While this question is rather old, some topics were not really discussed that should be outlined here for others researching the same as the OP.
To summarize everything below:
- Yes always use prepare statements
- Yes use PDO over mysqli over mysql. This way if you switch database systems all you need to do is update the queries instead of queries, function calls, and arguments given it supports prepared statements.
- Always sanitize user supplied data despite using prepared statements with parameters
- Look into a DBAL (Database Abstraction Layer) to ease working with all of these factors and manipulating queries to suit your needs.
There is the topic of PDO::ATTR_EMULATE_PREPARES which will increase the performance of calling cached queries in MySQL >= 5.1.21 when emulation is turned OFF, which is ENABLED by default. Meaning PHP will emulate the prepare before execute sends it to the actual database. The time between emulated and non-emulated is normally negligible unless working with an external database (not localhost), such as on a cloud, that may have an abnormally high ping rate.
The caching depends on your MySQL settings in my.cnf as well, but MySQL optimization outside the scope of this post.
$pdo = new \PDO($connection_string);
$pdo->setAttribute( \PDO::ATTR_EMULATE_PREPARES, false );
So keep this in mind since mysqli_ does not provide an API for client side emulation and is always going to use MySQL for preparing statements.
Despite having similar features there are differences and you may need features that one API provides while the other does not. See PHP's reference on choosing one API over the other: http://www.php.net/manual/en/mysqlinfo.api.choosing.php
So this pretty much goes along with what you asked with defining your statements application-wide, as cacheable queries would be cached on the MySQL server, and wouldn't need to be prepared application-wide.
The other benefit is that exceptions in your Query would be thrown at prepare() instead of execute() which aids in development to ensure your Queries are correct.
Regardless there is no real world performance benefits of using prepare or not.
Another benefit of prepared statements is working with Transactions if you use InnoDB for MySQL. You can start a transaction, insert a record, get the last insert id, update another table, delete from another, and if anything fails along the way you can rollBack() to before the transaction took place. Otherwise commit the changes if you choose to. For example working with a new order and setting the user's last order column to the new order id, and delete a pending order, but the supplied payment type did not meet the criteria for placing orders from the order_flags table, so you can rollBack() and show the user a friendly error message.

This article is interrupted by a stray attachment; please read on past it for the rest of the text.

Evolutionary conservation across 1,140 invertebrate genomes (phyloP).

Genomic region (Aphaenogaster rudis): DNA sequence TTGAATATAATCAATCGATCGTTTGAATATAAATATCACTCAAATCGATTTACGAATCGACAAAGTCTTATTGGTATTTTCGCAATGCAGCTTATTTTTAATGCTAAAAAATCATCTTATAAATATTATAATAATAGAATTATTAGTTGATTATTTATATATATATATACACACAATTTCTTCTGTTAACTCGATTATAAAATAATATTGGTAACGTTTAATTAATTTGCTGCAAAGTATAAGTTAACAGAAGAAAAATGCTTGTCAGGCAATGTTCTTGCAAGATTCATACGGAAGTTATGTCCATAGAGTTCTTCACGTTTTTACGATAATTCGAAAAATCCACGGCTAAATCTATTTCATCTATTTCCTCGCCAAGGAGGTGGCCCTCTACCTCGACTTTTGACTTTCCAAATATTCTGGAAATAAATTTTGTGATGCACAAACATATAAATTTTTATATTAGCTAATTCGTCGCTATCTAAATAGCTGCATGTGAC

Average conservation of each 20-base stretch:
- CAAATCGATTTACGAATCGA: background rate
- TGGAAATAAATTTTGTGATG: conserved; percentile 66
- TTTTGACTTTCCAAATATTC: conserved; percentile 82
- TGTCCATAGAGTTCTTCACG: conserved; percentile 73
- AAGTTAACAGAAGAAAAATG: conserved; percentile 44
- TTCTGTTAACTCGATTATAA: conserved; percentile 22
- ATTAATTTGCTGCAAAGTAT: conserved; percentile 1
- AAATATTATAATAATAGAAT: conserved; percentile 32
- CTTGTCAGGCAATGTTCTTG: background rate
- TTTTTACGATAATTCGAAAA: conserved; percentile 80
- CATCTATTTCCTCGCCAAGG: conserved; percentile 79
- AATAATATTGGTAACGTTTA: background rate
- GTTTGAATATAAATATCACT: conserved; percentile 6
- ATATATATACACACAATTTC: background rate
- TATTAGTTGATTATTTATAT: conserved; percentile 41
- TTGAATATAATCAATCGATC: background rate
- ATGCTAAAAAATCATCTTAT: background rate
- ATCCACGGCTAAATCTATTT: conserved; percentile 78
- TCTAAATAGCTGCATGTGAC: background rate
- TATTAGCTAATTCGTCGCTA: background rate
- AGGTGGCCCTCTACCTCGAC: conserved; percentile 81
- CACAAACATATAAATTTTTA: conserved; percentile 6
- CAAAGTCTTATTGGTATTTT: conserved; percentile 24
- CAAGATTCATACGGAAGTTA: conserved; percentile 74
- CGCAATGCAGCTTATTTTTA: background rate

As for security, I am rather baffled no one touched on this. When sending any user supplied data to ANY system including PHP and MySQL, sanitize and standardize it.
Yes prepared statements do provide some security when it comes to escaping the data but it is NOT 100% bullet proof.
So always using prepared statements is far more beneficial than not with no real performance loss, and some benefits with caching, but you should still sanitize your user supplied data.
One step is to typecast the variables to the desired data type you are working with. Using objects would further ease this since you work within a single Model for the data types as opposed to having to remember it each time you work with the same data.
To add on to the above you should look into a database abstraction layer that uses PDO.
For example Doctrine DBAL: http://docs.doctrine-project.org/projects/doctrine-dbal/en/latest/reference/query-builder.html
The added benefits of working with a DBAL+PDO are that
- You can standardize and shorten the amount of work you have to do.
- Aid in sanitization of user supplied data
- Easily manipulate complex queries
- Use nested transactions
- Easily switch between databases
- Your code becomes more portable and usable in other projects
For example I extended PDO and overrode the query(), fetchAll(), and fetch() methods so that they would always use prepared statements and so that I could write SQL statements inside fetch() or fetchAll() instead of having to write everything out again.
$pdo = new PDOEnhanced( $connection );
$pdo->fetchAll( "SELECT * FROM foo WHERE bar = 'hi'", PDO::FETCH_OBJ );
//would automatically provide
$stmt = $pdo->prepare( "SELECT * FROM foo WHERE bar=?" );
$stmt->execute( array( 'hi' ) );
$resultSet = $stmt->fetchAll( PDO::FETCH_OBJ )
As for people suggesting that mysql_* style, is much easier to just replace with mysqli_* API. It is not the case. A large portion of mysql_* functions were left out or had arguments changes with mysqli_*
You can however get a converter released by Oracle to ease the process: https://wikis.oracle.com/display/mysql/Converting+to+MySQLi
Keep in mind that it is a file source text parser and is not 100% accurate so validate the changes before merging them. It will also add a significant amount of overhead for the globals it creates.